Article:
Lees finds redemption at NFR

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Jacob Lees rides Pete Carr Pro Rodeo’s San Angelo Sam for 87 points to finish in second place in Thursday’s eighth round of the National Finals Rodeo.

LAS VEGAS Just qualifying for the National Finals Rodeo is a major accomplishment for bareback rider Jacob Lees.

He finished the regular season 14th in the world standings to earn his spot during the 10-day championship, which takes place at the Thomas & Mack Center. There’s a learning curve when it comes to competing at this championship, but he’s taking to it well.

Lees has placed in four so far, his latest coming from an 87-point ride on Pete Carr Pro Rodeo’s San Angelo Sam, which earned him a second-place finish in Thursday’s eighth round, worth $24,268.

“This is the third time I’ve been on that horse,” said Lees, originally from Caldwell, Idaho, but now living in Boyd, Texas. “I barely got by him the first time, and I was 83 points. The second time … he drilled me in the dirt at about three seconds (into the ride) and hurt me pretty good, so this was kind of a revenge ride.

“I knew I had to get by him. It felt good to get a piece of the money.”

He earned a chunk of cash for the second time; Lees also shared the sixth-round victory with Minnesotan Tanner Aus. He has deposited $81,070 with two rounds remaining on the 2023 season, two more chances to add to his bank account. He’s also eighth in the aggregate race with 667 cumulative points on eight rides. Should he remain in that spot when the rodeo ends Saturday night, the Arroyo Grande (California) High School graduate will add a $7,500 bonus.

To top it off, his second-biggest check of the week came in the eliminator pen, the grouping of the hardest-to-ride bucking horses in the business.

“I’m a pretty mellow guy and nothing really riles me up, but the eliminators rile me up, and I personally feel like I ride those ones better,” said Lees, who credits much of his success to his sponsors, Toste Construction, ProHats, Double-J Quarter Horses, Bet Hesa Boon; Servi Quarter Horses, Ghostwood Distilling Co., Fenoglio Boots and Gentry Custom Cowboy Shop.

“I don’t feel like I get any less scared than the next guy, but I usually do better if I know a horse is harder to ride. I like the big, strong, heavy ones. I feel like they make me stay back and make me ride correctly, and I usually get a high score.”

Being a newcomer to the richest rodeo in the world takes some adjusting. The famous yellow bucking chutes can be intimidating, but it’s still a competition he’s been doing professionally for five years. He’s kept that focus.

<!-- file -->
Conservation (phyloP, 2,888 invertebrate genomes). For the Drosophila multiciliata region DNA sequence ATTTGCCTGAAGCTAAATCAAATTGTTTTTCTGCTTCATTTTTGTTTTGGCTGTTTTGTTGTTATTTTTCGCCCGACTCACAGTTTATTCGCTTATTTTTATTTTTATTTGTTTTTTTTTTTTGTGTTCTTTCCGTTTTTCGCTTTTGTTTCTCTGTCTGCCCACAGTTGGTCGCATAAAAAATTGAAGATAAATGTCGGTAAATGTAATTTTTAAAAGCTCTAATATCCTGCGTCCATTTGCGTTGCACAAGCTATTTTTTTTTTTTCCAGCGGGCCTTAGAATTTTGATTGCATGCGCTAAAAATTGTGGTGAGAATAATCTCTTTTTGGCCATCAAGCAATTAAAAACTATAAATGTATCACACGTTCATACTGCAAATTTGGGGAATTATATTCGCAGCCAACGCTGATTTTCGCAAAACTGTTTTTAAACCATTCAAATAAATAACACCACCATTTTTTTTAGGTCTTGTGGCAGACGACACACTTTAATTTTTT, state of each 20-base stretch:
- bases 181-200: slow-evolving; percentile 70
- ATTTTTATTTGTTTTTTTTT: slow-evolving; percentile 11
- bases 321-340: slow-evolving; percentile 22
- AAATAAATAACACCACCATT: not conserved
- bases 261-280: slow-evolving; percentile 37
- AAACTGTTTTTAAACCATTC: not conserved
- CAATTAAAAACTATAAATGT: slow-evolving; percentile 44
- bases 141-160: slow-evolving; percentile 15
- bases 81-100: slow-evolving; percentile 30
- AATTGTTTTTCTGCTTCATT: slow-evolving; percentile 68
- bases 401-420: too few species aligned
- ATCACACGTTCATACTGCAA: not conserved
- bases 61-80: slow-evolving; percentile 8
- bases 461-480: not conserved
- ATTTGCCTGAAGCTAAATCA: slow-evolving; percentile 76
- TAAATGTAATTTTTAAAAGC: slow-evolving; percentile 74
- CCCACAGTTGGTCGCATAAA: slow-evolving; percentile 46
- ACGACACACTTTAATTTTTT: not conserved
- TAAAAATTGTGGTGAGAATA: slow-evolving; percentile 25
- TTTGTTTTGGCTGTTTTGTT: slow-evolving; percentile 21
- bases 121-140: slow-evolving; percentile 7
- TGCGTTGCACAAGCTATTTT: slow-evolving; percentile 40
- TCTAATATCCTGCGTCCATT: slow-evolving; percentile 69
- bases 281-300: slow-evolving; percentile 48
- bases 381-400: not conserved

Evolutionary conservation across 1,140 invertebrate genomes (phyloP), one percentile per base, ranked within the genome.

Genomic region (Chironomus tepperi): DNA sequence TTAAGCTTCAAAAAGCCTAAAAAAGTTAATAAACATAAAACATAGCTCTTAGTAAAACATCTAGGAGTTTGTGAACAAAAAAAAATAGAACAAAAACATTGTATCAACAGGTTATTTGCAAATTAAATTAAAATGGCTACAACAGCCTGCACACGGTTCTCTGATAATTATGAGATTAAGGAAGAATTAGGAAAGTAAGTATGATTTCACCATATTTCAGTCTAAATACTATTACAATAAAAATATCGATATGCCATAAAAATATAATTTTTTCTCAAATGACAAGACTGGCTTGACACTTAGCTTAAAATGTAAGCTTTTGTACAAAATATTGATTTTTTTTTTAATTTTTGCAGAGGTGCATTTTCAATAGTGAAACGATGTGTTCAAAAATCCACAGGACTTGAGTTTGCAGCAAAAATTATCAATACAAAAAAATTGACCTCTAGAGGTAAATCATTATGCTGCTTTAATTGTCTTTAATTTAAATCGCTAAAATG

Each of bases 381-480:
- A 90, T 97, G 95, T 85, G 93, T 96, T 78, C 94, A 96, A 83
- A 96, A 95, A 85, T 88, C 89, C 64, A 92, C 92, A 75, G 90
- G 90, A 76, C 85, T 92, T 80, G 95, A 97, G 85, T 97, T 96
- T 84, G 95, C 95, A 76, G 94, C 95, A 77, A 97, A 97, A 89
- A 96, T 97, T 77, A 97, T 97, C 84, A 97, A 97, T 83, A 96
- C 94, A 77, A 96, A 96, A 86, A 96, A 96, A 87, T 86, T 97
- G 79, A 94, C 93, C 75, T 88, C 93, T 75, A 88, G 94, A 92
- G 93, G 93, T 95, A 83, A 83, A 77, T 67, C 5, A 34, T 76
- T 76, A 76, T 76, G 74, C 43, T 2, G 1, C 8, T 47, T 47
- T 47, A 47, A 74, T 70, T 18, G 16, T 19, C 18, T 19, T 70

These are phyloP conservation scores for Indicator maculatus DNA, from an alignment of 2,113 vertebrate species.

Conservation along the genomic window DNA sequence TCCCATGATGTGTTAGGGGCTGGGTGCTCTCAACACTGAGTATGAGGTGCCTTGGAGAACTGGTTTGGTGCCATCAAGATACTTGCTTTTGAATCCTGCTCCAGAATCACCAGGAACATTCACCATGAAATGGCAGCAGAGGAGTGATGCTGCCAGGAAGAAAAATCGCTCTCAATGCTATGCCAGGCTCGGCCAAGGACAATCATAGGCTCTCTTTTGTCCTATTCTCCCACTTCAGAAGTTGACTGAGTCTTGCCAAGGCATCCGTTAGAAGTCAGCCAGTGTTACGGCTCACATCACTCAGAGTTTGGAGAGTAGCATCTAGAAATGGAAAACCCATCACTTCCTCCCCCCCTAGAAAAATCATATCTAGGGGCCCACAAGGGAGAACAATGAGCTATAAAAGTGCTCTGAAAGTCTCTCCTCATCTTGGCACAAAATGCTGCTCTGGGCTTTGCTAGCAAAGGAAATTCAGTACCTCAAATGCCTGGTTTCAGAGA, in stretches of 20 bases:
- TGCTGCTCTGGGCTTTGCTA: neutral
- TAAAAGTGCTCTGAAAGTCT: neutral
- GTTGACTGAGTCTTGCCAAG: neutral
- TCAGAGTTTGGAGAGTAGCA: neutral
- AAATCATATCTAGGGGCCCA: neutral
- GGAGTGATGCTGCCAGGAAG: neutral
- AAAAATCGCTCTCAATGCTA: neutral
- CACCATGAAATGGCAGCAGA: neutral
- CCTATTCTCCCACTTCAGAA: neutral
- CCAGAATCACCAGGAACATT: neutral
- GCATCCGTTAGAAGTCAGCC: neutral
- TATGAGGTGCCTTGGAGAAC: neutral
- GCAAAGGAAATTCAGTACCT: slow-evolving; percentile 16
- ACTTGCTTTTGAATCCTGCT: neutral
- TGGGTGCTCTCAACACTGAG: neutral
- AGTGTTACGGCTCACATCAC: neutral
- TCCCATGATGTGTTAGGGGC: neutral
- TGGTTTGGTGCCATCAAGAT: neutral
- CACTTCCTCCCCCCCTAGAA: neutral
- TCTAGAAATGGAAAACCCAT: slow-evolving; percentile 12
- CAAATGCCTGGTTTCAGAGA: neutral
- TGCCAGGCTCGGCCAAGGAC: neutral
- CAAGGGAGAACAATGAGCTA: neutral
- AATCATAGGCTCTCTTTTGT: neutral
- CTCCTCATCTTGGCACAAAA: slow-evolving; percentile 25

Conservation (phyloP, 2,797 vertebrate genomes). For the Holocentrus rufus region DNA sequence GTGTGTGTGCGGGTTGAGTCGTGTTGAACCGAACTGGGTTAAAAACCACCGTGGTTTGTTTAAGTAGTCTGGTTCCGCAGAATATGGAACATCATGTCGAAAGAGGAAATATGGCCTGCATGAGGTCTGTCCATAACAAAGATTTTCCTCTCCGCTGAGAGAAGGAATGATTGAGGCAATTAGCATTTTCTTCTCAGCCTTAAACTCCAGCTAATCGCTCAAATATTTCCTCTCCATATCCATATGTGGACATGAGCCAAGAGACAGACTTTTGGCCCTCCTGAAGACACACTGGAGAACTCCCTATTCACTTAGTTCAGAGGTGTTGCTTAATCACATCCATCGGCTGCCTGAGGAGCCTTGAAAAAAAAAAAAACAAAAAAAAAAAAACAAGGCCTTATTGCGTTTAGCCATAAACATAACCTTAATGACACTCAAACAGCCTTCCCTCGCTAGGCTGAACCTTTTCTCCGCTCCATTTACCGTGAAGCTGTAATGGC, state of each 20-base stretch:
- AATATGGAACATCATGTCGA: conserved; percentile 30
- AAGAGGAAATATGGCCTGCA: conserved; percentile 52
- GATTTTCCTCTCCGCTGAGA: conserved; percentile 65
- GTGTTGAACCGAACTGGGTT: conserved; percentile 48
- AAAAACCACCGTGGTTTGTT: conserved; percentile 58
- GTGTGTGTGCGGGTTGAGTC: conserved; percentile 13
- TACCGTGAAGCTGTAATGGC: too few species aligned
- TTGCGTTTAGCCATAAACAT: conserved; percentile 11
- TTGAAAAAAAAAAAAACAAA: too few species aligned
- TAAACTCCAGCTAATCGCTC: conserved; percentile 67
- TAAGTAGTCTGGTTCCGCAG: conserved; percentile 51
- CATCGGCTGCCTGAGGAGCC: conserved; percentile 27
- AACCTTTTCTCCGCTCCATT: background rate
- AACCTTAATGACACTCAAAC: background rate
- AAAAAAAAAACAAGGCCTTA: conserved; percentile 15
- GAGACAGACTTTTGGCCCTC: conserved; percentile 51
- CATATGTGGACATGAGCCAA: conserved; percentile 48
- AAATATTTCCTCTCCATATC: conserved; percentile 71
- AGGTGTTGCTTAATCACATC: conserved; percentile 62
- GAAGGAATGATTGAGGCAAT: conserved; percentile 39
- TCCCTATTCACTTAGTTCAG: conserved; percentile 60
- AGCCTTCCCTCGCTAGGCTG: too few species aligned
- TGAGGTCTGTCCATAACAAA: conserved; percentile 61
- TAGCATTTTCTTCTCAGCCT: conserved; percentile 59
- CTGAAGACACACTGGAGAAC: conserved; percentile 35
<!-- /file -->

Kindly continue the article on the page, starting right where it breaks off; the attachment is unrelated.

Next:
“I started well before this just telling myself over and over that this is just like another rodeo,” said Lees, who also supports 17 Strong, a foundation based in Arroyo Grande that provides “victory trips” to young adults between the ages of 18 and 40 after they battled a life-threatening illness. “I’ve had so many guys tell me they don’t even remember their first round, and I wanted to remember my first round at the NFR.”

Lees wasn’t raised around rodeo, but he came from a ranching family that raises livestock. He listened closely to an uncle who was competitive in team penning. He paid attention to that while dreaming of being a professional rodeo cowboy.

“I always wanted to ride bulls since I was a little kid, and when I started listening to Chris LeDoux, I thought, ‘What’s this bareback riding thing,’ ” he said about the bareback riding world champion-turned-country artist. “I got into that and never looked back. I rode bulls for a long time but never really picked it up like I did bareback riding, which has brought me a long way.”

Yes, it has. He finished 33rd in the world standings the last two years and was 54th in 2020. His rise toward the top is proof that hard work pays off. Riding bucking horses isn’t easy, and to score points, a cowboy must spur from the front of the animal’s shoulders back to his rigging in rhythm with the broncs bucking motion.

Doing it on the biggest stage of his career is like a dream come true, and he has more than $80,000 reasons why he wants to get back.

“At the beginning of the week, it seemed like it was never going to end,” said Lees, who attended West Hills (California) Community College and Western Texas College on rodeo scholarships. “Now, it’s coming to an end, and I wish there was another 10 days.”


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